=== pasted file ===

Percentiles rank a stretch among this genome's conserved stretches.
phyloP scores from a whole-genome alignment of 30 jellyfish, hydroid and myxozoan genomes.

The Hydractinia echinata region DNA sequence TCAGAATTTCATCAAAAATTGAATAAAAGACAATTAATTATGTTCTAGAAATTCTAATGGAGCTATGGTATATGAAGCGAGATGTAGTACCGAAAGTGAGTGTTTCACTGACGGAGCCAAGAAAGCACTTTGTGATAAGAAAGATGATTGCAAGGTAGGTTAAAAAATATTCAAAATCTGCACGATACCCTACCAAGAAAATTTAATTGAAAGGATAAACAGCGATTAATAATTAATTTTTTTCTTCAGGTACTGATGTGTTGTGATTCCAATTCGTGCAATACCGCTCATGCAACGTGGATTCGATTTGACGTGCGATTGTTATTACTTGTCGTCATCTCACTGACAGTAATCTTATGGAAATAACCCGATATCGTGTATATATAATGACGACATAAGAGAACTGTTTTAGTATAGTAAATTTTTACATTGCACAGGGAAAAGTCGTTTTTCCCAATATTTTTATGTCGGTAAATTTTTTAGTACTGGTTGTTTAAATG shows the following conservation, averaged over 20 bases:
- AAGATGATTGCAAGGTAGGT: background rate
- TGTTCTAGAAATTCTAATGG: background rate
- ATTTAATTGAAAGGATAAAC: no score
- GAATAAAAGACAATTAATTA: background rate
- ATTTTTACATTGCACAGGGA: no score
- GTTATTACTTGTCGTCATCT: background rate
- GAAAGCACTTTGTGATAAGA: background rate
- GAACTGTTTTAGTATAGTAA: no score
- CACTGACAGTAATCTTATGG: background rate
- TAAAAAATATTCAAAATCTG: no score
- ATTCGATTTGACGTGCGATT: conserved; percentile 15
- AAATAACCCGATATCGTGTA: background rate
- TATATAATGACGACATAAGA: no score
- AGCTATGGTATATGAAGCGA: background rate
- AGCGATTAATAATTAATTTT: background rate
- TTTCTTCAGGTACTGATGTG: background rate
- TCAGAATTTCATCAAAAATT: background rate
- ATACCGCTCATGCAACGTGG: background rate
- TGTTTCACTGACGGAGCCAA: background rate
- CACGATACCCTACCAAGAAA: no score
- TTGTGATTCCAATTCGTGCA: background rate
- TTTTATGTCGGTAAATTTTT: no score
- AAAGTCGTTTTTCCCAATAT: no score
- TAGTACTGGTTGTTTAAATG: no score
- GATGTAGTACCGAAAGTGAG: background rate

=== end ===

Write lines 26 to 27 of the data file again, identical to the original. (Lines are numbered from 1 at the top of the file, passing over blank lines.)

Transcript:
- AAAGTCGTTTTTCCCAATAT: no score
- TAGTACTGGTTGTTTAAATG: no score